How to Harvest Parsley So It Keeps Growing

Parsley is a cut-and-come-again herb that produces more leaves with frequent harvesting.

There are a few key things to know about how to harvest parsley so you can get the most of out this popular herb. Whether you grow parsley in a container garden or an in-ground herb bed, this undemanding plant will yield flavorful leaves from spring to fall when harvested correctly. If you want to get more out of your flat-leaf (Italian) or curly parsley plants, the harvesting tips below will help you pick parsley at the peak of freshness and encourage your plants to produce even more leaves for your favorite recipes.

When to Harvest Parsley

How soon you can harvest parsley depends on whether you grow your plants from seeds or nursery starts. Parsley nursery starts mature quickly and can often be lightly harvested immediately after transplanting. However, parsley grown from seed requires more patience, as it usually takes about 70 to 100 days after sowing to reach full maturity.

You’ll know your parsley plants are ready to harvest when they are at least 6 inches tall and their leaves have at least three segments each. The best time to pick parsley is early morning before the sun is high overhead. At this time of the day, the oils in parsley leaves are most potent, and the fresh herbs have the best flavor.

In general, parsley can be harvested from spring through fall, although you can harvest parsley in winter if you live in a mild climate or overwinter the herbs indoors in pots. While parsley is technically a biennial plant, most gardeners grow parsley as an annual because it bolts quickly in its second year. However, you can usually harvest second-year parsley successfully if you pick the parsley leaves early in the year before the plant begins to flower. 

parsley plant in herb garden

Robert Cardillo

Tips for Harvesting Parsley

When the parsley plants are large enough to be harvested, snip an entire parsley stem off at the base of the plant using sharp kitchen shears or herb scissors. While snipping parsley stems off at the ground level can feel intimidating, it is good for the plant. If you only remove parsley leaves and keep the stems in place, the stems won’t regrow, but if you snip the stems off at their bases, the plant grows bushier and produces new leaves.

If the parsley plants are small, you might want to snip away only a stem or two at a time and then harvest the plant again in a week or so. However, if you have a large, established parsley plant, you can harvest more stems by working your way around the exterior of the plant and harvesting the outermost stems and leaves. Like loose-leaf lettuce plants, parsley produces newer leaves toward the center of the plant, so removing the outer stems rejuvenates the plant’s growth.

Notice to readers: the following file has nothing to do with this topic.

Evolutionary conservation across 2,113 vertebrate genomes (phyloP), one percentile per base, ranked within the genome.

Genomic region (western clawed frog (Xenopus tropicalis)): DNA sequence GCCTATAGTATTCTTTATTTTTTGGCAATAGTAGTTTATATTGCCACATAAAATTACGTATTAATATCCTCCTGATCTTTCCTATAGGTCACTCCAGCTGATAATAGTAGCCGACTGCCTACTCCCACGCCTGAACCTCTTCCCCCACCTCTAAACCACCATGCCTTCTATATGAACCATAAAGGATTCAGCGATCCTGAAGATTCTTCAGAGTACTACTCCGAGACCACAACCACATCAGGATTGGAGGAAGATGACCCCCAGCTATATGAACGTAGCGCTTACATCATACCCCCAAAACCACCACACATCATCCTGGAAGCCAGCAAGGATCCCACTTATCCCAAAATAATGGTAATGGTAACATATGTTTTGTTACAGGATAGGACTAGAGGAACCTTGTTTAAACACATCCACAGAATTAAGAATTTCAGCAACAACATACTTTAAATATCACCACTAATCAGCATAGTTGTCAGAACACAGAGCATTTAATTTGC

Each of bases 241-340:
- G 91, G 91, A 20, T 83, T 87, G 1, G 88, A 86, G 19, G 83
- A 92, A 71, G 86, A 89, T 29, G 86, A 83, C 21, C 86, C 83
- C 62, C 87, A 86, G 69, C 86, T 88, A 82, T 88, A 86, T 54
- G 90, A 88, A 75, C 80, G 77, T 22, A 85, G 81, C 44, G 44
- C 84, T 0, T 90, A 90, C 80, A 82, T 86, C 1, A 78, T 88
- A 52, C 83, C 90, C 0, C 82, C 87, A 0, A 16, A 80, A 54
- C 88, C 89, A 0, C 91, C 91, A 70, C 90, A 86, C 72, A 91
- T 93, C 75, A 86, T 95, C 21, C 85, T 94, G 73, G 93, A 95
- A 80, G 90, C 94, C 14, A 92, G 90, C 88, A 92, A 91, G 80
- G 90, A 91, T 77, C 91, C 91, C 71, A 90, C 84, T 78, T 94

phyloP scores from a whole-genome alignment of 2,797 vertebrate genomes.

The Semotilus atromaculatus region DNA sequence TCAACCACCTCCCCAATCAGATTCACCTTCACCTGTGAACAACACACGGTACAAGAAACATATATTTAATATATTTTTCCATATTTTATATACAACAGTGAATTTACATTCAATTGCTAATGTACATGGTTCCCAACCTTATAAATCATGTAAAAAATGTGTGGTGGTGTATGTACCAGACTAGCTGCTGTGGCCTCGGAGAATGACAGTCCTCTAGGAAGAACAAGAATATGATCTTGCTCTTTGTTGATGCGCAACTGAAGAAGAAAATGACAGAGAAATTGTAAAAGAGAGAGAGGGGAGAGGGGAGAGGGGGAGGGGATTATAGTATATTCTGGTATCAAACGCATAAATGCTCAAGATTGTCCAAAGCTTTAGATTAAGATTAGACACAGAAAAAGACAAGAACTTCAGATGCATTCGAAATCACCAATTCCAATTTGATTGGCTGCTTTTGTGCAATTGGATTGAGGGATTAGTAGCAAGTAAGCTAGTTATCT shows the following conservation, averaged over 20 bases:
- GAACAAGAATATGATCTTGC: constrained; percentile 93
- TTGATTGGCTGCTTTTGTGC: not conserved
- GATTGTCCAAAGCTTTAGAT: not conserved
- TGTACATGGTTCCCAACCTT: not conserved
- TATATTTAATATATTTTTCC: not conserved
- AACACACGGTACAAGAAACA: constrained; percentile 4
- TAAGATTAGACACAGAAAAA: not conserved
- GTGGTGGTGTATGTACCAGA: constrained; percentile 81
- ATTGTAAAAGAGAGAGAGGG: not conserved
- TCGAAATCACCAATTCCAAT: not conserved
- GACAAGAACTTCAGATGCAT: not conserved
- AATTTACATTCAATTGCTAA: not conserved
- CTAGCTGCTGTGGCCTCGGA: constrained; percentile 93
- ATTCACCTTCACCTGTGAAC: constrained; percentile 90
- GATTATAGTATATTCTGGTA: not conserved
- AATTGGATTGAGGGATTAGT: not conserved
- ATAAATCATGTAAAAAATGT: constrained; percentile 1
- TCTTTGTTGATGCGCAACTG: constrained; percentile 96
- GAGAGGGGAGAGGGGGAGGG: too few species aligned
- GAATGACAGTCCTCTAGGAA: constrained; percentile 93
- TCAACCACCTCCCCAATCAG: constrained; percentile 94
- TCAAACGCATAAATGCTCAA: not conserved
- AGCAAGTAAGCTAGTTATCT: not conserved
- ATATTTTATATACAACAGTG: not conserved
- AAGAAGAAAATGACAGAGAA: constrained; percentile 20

How many stems you can harvest from a single parsley plant at a time depends on the size of the plant, but never pick more than a third of a plant at a time. Overharvesting can stress out the parsley plants and limit their growth.

For larger harvests of fresh herbs, grow several parsley plants together and pick a few stems from each plant weekly. This will provide you with all the fresh parsley you need for recipes and give the plants plenty of time to recover between harvests.

How to Store Fresh Parsley

Parsley’s flavor is most intense when fresh, so use parsley as soon as possible after harvesting. However, if you need to store the parsley for a few days in the fridge, place the cut parsley stems in a clean glass with a bit of water—just like cut flowers. When stored in this manner, parsley should last in the fridge for about 7 to 10 days, but you’ll want to change the water daily to keep the herbs fresh.

For longer-term storage, dry parsley in a dehydrator or oven and store it in an airtight container in your pantry. Parsley can also be hung up to dry out of direct sunlight, but the herbs are more likely to lose their coloration with slower drying methods.

Another option is to chop up the parsley and freeze it in ice cube trays with a bit of water. Frozen parsley can last in your freezer for about a year.

Frequently Asked Questions

  • Should I let parsley flower?

    If you want your parsley to produce seeds, let the plants flower. However, if you don’t want parsley to self-sow, deadhead the flowers before they go to seed.

  • Is it better to dry or freeze parsley?

    That depends on how you want to use the parsley. Dried parsley stays fresh for two to three years, while frozen parsley lasts approximately a year. Frozen parsley is easy to mix into recipes when cooking, but dry parsley is more useful for seasoning salad dressings and sprinkling on top of dishes as a garnish.

  • Will parsley survive a hard freeze?

    No. While parsley is a relatively cold-hardy herb and it can survive light frosts, parsley stems and leaves are damaged by a hard freeze. For this reason, harvesting parsley or moving the plants indoors in the fall before the temperature drops is a good idea.

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